Jul. 19, 2012
The Garrett County commissioners held their bimonthly pubic meeting on Tuesday afternoon. A wide variety of topics were on the agenda, including a presentation about “restoring fairness” to real property taxes, a discussion about opting out of new sprinkler system requirement, funding for the Partners After School program, a public hearing involving the solid waste management plan, and recognition of the Greater Cumberland Committee.
Local resident/business owner Michael Bell gave a 30-minute presentation about restoring fairness to real property taxes. He noted that gas companies, such as Chevron, are exempt from paying property taxes on the Marcellus and Utica shale mineral rights/leases that they from western Maryland landowners.
Bell indicated that other property owners usually do not mind tax exemptions for churches, hospitals, and other entities that are important to their communities. But anytime something is taken off the tax base, other property owners and businesses end up paying more in taxes in order to generate much-needed revenue.
Bell noted that the county’s revenue base is not growing and that the commissioners may have to raise taxes and/or reduce services in the future. He presented three assessment scenarios in which the county could generate, perhaps, as much as $6.7 million annually by taxing those who have purchased mineral rights/natural gas leases. He stressed that the state already has administrative and legal mechanisms in place to allow this to happen.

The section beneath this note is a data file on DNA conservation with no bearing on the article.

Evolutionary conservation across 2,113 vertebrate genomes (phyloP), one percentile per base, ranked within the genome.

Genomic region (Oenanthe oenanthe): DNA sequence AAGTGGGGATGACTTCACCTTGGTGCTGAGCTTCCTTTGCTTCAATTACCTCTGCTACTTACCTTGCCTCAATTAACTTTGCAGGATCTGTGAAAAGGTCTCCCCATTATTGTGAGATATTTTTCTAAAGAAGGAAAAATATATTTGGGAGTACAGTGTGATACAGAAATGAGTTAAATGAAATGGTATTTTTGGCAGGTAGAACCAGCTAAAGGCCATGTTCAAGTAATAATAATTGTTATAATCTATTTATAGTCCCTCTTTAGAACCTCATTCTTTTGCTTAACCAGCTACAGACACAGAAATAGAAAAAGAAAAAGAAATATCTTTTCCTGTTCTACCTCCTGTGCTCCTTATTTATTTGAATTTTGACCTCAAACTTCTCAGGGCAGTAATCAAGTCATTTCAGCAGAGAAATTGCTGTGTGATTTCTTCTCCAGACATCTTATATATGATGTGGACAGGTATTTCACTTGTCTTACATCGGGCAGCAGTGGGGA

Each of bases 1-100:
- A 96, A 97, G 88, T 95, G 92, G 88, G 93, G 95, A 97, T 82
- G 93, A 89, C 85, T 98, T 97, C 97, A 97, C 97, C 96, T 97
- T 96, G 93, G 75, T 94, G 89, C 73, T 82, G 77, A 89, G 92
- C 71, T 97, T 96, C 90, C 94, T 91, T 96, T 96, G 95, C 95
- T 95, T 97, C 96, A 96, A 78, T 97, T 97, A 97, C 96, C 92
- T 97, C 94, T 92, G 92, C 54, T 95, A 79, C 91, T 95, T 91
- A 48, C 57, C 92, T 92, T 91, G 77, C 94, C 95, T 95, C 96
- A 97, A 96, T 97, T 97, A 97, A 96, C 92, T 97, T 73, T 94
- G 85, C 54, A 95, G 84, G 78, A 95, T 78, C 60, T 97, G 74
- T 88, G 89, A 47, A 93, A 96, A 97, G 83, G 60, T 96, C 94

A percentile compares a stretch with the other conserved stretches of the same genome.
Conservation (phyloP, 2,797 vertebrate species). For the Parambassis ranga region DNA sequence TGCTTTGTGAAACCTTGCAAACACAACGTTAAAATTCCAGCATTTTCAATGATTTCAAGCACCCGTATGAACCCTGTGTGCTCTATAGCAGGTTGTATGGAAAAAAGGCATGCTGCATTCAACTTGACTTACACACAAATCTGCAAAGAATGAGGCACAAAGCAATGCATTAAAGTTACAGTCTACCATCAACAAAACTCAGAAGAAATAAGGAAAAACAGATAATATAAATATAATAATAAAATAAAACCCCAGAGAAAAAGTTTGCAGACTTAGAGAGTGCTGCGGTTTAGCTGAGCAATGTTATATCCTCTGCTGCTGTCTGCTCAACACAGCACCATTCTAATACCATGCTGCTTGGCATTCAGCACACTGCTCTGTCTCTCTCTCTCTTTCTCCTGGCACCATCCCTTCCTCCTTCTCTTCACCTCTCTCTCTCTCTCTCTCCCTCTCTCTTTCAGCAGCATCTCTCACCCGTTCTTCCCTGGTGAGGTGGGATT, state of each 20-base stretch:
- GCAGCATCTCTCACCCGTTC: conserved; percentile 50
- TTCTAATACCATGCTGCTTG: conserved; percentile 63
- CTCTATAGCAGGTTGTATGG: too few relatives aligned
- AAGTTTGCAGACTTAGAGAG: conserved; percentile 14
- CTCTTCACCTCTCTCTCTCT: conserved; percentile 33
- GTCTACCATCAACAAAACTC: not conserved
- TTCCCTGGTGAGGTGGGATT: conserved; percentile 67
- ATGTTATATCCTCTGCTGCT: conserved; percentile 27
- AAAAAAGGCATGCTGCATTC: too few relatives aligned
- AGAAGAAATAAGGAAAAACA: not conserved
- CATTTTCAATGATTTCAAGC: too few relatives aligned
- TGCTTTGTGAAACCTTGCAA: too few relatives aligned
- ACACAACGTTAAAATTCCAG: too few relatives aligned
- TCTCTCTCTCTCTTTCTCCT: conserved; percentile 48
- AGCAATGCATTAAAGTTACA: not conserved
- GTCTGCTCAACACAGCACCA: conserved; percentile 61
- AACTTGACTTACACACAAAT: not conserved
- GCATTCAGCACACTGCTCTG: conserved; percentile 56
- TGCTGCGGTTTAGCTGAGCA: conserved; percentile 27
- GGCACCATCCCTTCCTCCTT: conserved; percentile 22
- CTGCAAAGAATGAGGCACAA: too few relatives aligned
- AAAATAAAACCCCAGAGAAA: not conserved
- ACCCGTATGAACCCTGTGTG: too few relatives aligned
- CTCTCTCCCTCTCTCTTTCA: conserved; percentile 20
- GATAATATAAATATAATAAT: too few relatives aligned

“I hope this stimulates discussion about this,” Bell said about his presentation.
In addition to Garrett, he noted, people in Allegany, Washington, and Frederick counties are affected by proposed Marcellus/Utica shale drilling. He suggested that an informal work group consisting of representatives from the four counties be formed to discuss the property tax issue further.
Commission chair Jim Raley thanked Bell for presenting the issue. Raley called it an “interesting idea,” and indicated it could be discussed further.
Also on Tuesday, the commissioners reviewed a new state law that requires new one- and two-family homes to have sprinkler systems. GC Department of Planning and Land Development officials were under the impression that jurisdictions could not opt out of the requirement and had to adopt the new standard in their building codes ordinance by Oct. 1.
But the county’s Permits and Inspections Division was recently notified by the Maryland Codes Administration that jurisdictions can delay that adoption.
“Local governments can opt out until the next cycle of building codes comes into play, which is in 2015,” Planning and Land Development director John Nelson told the commissioners.
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